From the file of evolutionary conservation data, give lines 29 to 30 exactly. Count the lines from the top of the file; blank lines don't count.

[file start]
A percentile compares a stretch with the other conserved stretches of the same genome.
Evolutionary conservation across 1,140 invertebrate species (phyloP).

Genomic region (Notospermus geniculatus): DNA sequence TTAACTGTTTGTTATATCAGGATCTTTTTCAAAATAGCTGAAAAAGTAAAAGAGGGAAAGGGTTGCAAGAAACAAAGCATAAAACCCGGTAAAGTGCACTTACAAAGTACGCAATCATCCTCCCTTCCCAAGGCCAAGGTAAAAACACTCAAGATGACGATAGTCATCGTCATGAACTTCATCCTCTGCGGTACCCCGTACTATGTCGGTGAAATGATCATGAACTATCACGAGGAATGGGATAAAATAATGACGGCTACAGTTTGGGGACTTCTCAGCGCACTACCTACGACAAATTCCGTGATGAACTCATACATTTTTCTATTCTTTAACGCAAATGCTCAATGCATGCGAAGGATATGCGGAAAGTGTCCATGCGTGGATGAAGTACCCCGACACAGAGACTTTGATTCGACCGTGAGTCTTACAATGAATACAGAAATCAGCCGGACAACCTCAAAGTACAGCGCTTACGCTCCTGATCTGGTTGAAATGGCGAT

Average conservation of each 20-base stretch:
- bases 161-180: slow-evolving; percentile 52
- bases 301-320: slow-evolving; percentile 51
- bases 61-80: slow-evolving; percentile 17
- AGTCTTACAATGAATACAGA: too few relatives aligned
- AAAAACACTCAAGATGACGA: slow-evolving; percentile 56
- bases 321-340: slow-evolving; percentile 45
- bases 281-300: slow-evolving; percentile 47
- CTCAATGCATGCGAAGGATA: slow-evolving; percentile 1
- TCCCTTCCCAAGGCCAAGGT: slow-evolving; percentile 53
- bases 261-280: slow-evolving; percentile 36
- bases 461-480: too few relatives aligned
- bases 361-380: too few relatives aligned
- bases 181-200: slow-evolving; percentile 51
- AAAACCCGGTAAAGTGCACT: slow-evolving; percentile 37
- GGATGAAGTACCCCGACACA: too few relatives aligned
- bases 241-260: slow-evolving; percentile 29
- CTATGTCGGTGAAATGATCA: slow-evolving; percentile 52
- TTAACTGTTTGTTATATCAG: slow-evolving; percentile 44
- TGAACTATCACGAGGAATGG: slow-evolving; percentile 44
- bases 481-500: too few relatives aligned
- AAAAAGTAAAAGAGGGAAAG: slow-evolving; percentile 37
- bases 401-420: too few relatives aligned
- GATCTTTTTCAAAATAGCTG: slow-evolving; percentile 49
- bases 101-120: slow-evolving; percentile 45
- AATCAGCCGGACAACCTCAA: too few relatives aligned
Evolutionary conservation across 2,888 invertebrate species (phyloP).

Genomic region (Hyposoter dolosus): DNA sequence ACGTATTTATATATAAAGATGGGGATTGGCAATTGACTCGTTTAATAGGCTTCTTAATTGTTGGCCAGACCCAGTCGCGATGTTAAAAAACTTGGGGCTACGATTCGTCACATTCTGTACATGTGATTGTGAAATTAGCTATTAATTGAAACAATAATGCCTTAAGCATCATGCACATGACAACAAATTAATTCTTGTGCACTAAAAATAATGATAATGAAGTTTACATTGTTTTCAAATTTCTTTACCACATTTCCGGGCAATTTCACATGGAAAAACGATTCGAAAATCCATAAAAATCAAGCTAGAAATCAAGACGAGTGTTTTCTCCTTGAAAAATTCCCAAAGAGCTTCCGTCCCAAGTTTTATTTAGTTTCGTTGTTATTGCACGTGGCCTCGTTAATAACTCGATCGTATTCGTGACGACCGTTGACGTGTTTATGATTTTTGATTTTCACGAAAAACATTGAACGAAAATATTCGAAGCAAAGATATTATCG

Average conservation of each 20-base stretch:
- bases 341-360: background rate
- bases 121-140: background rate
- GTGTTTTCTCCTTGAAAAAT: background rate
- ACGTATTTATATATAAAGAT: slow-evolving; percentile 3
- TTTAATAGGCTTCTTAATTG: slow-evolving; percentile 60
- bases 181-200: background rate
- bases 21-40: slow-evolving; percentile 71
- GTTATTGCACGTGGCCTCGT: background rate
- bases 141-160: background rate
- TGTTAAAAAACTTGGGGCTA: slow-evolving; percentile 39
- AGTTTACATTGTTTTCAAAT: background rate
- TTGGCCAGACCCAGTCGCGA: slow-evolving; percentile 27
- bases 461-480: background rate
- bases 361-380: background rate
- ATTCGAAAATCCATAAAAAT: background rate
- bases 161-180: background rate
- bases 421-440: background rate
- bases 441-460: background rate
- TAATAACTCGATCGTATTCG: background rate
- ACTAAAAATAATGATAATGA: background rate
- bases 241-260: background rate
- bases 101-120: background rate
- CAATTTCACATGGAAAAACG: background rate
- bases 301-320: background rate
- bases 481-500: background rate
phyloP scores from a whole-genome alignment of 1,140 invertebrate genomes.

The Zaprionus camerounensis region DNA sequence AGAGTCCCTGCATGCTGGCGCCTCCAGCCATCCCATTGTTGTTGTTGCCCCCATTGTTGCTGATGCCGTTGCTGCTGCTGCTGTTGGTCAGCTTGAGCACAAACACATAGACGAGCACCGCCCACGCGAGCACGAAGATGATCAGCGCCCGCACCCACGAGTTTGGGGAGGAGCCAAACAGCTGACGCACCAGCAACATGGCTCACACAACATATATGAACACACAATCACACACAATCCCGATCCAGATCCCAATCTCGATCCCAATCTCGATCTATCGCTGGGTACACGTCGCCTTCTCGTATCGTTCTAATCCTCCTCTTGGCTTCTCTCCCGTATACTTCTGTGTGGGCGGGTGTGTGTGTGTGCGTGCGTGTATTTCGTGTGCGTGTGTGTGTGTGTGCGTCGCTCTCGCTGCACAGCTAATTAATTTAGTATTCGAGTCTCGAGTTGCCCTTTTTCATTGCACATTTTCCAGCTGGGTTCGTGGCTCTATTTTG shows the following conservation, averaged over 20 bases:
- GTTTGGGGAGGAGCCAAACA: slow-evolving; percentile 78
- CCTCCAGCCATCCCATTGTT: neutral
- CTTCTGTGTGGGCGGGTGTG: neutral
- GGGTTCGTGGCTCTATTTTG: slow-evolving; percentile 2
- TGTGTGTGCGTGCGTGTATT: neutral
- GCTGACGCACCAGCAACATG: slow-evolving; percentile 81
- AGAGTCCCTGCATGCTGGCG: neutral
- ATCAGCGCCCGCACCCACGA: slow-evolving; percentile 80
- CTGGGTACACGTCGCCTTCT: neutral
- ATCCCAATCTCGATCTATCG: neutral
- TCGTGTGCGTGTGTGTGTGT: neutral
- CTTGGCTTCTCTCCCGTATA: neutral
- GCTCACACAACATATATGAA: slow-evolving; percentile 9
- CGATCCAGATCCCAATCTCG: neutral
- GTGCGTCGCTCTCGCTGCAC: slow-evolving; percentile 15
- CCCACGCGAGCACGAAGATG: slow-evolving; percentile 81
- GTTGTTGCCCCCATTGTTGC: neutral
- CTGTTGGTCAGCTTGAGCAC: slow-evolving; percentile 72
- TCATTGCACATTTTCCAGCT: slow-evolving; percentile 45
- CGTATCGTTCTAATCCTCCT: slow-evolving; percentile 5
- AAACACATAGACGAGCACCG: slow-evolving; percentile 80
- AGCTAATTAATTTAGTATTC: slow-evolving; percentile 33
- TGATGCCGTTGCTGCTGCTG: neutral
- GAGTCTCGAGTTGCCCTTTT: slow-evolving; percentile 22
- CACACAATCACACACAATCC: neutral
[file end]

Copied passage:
- AATCAGCCGGACAACCTCAA: too few relatives aligned
Evolutionary conservation across 2,888 invertebrate species (phyloP).